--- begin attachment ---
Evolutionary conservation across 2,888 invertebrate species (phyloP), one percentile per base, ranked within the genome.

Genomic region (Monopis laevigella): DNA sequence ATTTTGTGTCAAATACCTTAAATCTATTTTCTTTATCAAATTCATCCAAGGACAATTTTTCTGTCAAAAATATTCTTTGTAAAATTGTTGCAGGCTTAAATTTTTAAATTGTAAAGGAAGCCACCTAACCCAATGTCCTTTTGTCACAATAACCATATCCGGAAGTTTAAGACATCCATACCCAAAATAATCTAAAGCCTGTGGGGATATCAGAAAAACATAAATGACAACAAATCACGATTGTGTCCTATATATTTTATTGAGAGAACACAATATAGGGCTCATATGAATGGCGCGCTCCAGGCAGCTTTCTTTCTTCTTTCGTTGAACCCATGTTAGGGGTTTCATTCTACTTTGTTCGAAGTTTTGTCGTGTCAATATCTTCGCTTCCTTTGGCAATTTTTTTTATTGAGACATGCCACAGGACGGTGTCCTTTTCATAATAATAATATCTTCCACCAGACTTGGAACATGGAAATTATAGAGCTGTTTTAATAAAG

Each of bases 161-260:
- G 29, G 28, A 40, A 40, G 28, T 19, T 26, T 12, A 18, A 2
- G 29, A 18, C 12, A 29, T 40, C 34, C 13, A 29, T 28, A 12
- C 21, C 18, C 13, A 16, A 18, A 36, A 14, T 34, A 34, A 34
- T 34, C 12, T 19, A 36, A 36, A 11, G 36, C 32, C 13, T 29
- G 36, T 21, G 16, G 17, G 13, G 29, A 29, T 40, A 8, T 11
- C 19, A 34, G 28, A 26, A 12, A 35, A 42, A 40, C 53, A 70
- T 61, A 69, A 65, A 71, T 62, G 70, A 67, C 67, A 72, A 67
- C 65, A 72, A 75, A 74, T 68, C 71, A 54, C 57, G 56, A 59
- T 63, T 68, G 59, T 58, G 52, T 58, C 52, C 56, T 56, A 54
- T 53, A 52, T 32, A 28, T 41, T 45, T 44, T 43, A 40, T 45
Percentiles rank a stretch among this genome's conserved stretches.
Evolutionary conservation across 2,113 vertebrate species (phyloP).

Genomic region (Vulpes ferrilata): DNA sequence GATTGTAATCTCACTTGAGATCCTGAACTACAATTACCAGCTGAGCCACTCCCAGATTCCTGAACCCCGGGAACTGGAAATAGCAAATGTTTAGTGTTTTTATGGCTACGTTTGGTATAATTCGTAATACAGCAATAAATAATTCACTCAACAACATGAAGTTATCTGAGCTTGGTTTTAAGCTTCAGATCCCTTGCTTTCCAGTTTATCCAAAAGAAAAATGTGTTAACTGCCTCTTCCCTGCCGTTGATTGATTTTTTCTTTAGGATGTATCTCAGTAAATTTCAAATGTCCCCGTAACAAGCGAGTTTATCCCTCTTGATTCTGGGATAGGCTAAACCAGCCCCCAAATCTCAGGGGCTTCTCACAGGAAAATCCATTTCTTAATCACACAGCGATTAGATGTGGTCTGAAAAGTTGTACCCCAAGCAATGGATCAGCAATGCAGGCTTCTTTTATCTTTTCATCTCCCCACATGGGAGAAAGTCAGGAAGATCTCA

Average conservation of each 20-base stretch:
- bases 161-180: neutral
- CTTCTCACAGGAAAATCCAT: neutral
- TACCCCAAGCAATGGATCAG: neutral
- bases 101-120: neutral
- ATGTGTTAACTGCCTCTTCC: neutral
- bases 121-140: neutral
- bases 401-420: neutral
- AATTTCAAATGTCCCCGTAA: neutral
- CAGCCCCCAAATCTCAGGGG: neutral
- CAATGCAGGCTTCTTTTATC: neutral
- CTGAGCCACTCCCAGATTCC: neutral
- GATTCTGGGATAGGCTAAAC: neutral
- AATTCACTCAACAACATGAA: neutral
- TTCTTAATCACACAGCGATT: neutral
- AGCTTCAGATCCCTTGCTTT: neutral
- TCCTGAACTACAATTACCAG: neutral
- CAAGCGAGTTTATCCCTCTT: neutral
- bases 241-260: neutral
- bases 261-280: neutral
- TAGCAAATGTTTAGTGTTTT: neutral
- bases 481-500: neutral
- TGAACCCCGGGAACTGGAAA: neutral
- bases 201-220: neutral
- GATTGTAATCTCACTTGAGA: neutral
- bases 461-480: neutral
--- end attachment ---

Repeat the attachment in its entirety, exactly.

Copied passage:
Evolutionary conservation across 2,888 invertebrate species (phyloP), one percentile per base, ranked within the genome.

Genomic region (Monopis laevigella): DNA sequence ATTTTGTGTCAAATACCTTAAATCTATTTTCTTTATCAAATTCATCCAAGGACAATTTTTCTGTCAAAAATATTCTTTGTAAAATTGTTGCAGGCTTAAATTTTTAAATTGTAAAGGAAGCCACCTAACCCAATGTCCTTTTGTCACAATAACCATATCCGGAAGTTTAAGACATCCATACCCAAAATAATCTAAAGCCTGTGGGGATATCAGAAAAACATAAATGACAACAAATCACGATTGTGTCCTATATATTTTATTGAGAGAACACAATATAGGGCTCATATGAATGGCGCGCTCCAGGCAGCTTTCTTTCTTCTTTCGTTGAACCCATGTTAGGGGTTTCATTCTACTTTGTTCGAAGTTTTGTCGTGTCAATATCTTCGCTTCCTTTGGCAATTTTTTTTATTGAGACATGCCACAGGACGGTGTCCTTTTCATAATAATAATATCTTCCACCAGACTTGGAACATGGAAATTATAGAGCTGTTTTAATAAAG

Each of bases 161-260:
- G 29, G 28, A 40, A 40, G 28, T 19, T 26, T 12, A 18, A 2
- G 29, A 18, C 12, A 29, T 40, C 34, C 13, A 29, T 28, A 12
- C 21, C 18, C 13, A 16, A 18, A 36, A 14, T 34, A 34, A 34
- T 34, C 12, T 19, A 36, A 36, A 11, G 36, C 32, C 13, T 29
- G 36, T 21, G 16, G 17, G 13, G 29, A 29, T 40, A 8, T 11
- C 19, A 34, G 28, A 26, A 12, A 35, A 42, A 40, C 53, A 70
- T 61, A 69, A 65, A 71, T 62, G 70, A 67, C 67, A 72, A 67
- C 65, A 72, A 75, A 74, T 68, C 71, A 54, C 57, G 56, A 59
- T 63, T 68, G 59, T 58, G 52, T 58, C 52, C 56, T 56, A 54
- T 53, A 52, T 32, A 28, T 41, T 45, T 44, T 43, A 40, T 45
Percentiles rank a stretch among this genome's conserved stretches.
Evolutionary conservation across 2,113 vertebrate species (phyloP).

Genomic region (Vulpes ferrilata): DNA sequence GATTGTAATCTCACTTGAGATCCTGAACTACAATTACCAGCTGAGCCACTCCCAGATTCCTGAACCCCGGGAACTGGAAATAGCAAATGTTTAGTGTTTTTATGGCTACGTTTGGTATAATTCGTAATACAGCAATAAATAATTCACTCAACAACATGAAGTTATCTGAGCTTGGTTTTAAGCTTCAGATCCCTTGCTTTCCAGTTTATCCAAAAGAAAAATGTGTTAACTGCCTCTTCCCTGCCGTTGATTGATTTTTTCTTTAGGATGTATCTCAGTAAATTTCAAATGTCCCCGTAACAAGCGAGTTTATCCCTCTTGATTCTGGGATAGGCTAAACCAGCCCCCAAATCTCAGGGGCTTCTCACAGGAAAATCCATTTCTTAATCACACAGCGATTAGATGTGGTCTGAAAAGTTGTACCCCAAGCAATGGATCAGCAATGCAGGCTTCTTTTATCTTTTCATCTCCCCACATGGGAGAAAGTCAGGAAGATCTCA

Average conservation of each 20-base stretch:
- bases 161-180: neutral
- CTTCTCACAGGAAAATCCAT: neutral
- TACCCCAAGCAATGGATCAG: neutral
- bases 101-120: neutral
- ATGTGTTAACTGCCTCTTCC: neutral
- bases 121-140: neutral
- bases 401-420: neutral
- AATTTCAAATGTCCCCGTAA: neutral
- CAGCCCCCAAATCTCAGGGG: neutral
- CAATGCAGGCTTCTTTTATC: neutral
- CTGAGCCACTCCCAGATTCC: neutral
- GATTCTGGGATAGGCTAAAC: neutral
- AATTCACTCAACAACATGAA: neutral
- TTCTTAATCACACAGCGATT: neutral
- AGCTTCAGATCCCTTGCTTT: neutral
- TCCTGAACTACAATTACCAG: neutral
- CAAGCGAGTTTATCCCTCTT: neutral
- bases 241-260: neutral
- bases 261-280: neutral
- TAGCAAATGTTTAGTGTTTT: neutral
- bases 481-500: neutral
- TGAACCCCGGGAACTGGAAA: neutral
- bases 201-220: neutral
- GATTGTAATCTCACTTGAGA: neutral
- bases 461-480: neutral